139 Years Ago Today: The Commencement of the Berlin Scramble for Africa


Remembering, Reconciling, Bearing United Responsibility for Our Future

Partition of Africa by the Berlin Act. Image from PUBLIC DOMAIN

Today marks a very important date for reflecting on the degradation, deprivation of rights, and dispossession experienced by the African people, along with the cultural destruction on the African continent. 15 November – 26 February 1884 ushered in a new era, ushered in by a pivotal event – the Berlin Africa Conference, also known as the West Africa Conference or the “Congo Conference.”

During this gathering in Berlin, German Chancellor Otto von Bismarck convened representatives from European and overseas powers with a presence in Africa at that time, including England, France, Belgium, Portugal, Italy, Spain, the Ottoman Empire, and the USA. Regrettably, Africa and its people were conspicuously absent from active participation, reduced to mere opposition to European policies.

The absence of African voices at the conference underscored a significant imbalance, as decisions about the future of the continent were made without considering the perspectives of its inhabitants. Notably, King Leopold II of Belgium asserted private interests in the Congo, sparking potential conflicts among colonial powers. Bismarck’s primary aim was to prevent such conflicts and seek resolutions through multilateral agreements, focusing on reconciling the interests of European superpowers rather than the well-being and agency of African nations.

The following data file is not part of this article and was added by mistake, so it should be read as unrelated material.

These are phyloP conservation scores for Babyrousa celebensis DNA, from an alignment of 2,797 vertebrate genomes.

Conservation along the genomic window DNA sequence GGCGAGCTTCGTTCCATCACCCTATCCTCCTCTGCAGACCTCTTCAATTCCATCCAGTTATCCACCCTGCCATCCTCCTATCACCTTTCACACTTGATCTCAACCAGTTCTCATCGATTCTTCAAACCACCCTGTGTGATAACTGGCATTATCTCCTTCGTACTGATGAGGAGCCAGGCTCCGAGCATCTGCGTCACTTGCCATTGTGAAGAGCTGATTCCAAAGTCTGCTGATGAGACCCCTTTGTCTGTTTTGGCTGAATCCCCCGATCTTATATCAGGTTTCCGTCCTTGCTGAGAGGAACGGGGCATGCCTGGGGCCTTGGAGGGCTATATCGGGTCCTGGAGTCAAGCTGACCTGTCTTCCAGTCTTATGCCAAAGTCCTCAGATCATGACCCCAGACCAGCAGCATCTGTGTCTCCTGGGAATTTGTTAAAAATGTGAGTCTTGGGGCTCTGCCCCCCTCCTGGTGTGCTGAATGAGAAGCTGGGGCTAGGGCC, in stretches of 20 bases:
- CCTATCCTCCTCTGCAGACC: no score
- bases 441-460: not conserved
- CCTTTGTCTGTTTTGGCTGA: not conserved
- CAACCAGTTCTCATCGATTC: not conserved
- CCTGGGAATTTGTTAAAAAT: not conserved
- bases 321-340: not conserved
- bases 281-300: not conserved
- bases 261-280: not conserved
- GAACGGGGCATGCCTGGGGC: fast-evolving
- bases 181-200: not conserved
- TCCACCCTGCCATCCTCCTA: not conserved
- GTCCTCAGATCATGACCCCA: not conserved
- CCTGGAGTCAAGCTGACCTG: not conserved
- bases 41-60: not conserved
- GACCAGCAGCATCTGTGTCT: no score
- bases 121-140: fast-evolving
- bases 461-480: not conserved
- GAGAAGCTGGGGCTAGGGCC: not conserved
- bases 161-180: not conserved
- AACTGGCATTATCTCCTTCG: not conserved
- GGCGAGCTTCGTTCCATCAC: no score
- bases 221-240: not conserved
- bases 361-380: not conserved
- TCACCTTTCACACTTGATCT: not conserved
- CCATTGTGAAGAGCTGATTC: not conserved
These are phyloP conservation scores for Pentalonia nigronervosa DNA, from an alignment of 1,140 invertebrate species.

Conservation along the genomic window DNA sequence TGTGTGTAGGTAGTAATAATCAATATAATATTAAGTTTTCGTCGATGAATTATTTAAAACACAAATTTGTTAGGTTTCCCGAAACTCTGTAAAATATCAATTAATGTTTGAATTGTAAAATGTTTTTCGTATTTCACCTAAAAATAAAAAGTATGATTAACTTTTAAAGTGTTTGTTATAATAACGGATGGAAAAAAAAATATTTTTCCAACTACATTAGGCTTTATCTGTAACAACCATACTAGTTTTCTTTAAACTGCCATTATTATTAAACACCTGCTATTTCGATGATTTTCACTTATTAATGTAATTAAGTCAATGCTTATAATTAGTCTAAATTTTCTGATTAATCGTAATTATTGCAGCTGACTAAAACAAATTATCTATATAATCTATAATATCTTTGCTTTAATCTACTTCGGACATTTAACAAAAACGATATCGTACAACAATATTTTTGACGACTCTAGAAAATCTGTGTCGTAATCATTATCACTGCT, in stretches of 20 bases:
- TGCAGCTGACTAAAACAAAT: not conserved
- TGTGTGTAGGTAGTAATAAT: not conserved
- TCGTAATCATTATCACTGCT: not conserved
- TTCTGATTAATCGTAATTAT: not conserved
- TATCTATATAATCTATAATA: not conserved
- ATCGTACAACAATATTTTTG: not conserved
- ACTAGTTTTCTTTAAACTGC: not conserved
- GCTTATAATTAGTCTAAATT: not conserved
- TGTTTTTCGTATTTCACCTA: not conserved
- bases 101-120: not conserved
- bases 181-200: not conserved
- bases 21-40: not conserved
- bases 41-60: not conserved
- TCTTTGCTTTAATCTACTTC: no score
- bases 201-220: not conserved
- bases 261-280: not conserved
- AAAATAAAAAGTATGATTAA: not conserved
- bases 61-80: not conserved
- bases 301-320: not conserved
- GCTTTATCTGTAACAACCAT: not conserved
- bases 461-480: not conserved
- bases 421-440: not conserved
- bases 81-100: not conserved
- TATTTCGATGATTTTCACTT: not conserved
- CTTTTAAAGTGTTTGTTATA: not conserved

While the conference did succeed in averting immediate conflicts among the colonial powers, it set the stage for the efficient colonization of Africa. The interests of the conference members, predominantly coastal powers, took precedence, marking a turning point from the gradual expansion of various colonies to the complete division of Africa (excluding Ethiopia and Liberia). This division persisted until the early 20th century, symbolizing a historical moment that demands reflection, reconciliation, and a shared acknowledgment of responsibility for the impact on Africa’s past and its consequences for the present and future. Perhaps, reparations

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